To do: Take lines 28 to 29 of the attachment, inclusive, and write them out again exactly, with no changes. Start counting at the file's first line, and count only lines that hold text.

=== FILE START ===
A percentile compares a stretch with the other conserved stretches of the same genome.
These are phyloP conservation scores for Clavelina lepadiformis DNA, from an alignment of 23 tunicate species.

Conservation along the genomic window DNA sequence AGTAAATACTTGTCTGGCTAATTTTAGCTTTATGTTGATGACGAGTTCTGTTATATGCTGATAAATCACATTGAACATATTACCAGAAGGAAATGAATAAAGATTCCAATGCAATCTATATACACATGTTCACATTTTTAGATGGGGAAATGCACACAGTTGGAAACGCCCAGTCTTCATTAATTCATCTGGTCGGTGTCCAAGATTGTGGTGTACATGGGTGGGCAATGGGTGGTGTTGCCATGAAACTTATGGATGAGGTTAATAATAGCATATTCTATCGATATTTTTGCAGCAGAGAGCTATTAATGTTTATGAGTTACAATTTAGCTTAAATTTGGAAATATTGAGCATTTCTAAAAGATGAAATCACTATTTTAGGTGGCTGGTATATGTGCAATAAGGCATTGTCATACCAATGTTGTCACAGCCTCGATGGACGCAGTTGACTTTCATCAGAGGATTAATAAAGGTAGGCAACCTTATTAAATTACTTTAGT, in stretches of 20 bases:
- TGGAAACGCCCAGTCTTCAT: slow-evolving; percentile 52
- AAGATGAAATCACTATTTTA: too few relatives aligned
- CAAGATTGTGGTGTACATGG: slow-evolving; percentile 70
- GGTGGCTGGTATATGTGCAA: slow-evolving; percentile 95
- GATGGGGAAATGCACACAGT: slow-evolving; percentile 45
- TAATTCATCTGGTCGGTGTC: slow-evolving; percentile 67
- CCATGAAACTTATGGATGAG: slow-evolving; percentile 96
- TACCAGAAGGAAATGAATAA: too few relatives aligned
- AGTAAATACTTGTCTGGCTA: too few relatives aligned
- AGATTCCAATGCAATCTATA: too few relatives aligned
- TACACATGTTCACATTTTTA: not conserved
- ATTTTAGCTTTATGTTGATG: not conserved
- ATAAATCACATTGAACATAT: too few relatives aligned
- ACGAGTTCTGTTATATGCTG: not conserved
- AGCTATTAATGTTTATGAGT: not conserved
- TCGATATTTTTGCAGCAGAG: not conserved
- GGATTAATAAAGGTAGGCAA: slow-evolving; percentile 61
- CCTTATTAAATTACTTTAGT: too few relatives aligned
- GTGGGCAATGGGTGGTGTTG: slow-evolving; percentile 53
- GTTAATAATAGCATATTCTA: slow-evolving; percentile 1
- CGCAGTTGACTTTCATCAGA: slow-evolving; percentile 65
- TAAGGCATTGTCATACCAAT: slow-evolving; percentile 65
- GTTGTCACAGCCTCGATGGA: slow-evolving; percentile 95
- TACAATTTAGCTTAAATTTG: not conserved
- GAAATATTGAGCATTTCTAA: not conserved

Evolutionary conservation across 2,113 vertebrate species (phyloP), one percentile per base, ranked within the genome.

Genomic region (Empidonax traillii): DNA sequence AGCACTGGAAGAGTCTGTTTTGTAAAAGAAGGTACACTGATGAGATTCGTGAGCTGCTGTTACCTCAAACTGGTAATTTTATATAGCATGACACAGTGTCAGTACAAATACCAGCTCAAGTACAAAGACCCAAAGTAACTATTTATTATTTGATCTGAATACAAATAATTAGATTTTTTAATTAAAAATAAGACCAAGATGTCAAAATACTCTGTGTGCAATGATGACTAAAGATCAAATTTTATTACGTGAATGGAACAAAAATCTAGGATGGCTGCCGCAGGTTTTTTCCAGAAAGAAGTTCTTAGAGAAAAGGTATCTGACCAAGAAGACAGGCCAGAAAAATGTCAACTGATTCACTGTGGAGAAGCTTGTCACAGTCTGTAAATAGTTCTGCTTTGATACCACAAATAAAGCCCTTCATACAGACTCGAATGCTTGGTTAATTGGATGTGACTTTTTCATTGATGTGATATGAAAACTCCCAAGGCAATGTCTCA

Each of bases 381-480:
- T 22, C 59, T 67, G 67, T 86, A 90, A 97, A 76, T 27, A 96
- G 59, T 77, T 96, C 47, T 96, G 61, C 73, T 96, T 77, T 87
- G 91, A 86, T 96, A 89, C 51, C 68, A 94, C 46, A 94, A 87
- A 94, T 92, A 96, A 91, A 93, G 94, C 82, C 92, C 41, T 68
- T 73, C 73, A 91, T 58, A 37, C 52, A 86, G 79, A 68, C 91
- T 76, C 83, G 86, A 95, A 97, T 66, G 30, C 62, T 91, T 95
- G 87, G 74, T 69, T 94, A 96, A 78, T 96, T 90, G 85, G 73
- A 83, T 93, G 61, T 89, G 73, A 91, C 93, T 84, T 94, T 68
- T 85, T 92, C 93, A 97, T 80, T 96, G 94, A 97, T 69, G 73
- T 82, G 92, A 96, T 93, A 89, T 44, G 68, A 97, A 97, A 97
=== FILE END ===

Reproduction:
- GAAATATTGAGCATTTCTAA: not conserved

Evolutionary conservation across 2,113 vertebrate species (phyloP), one percentile per base, ranked within the genome.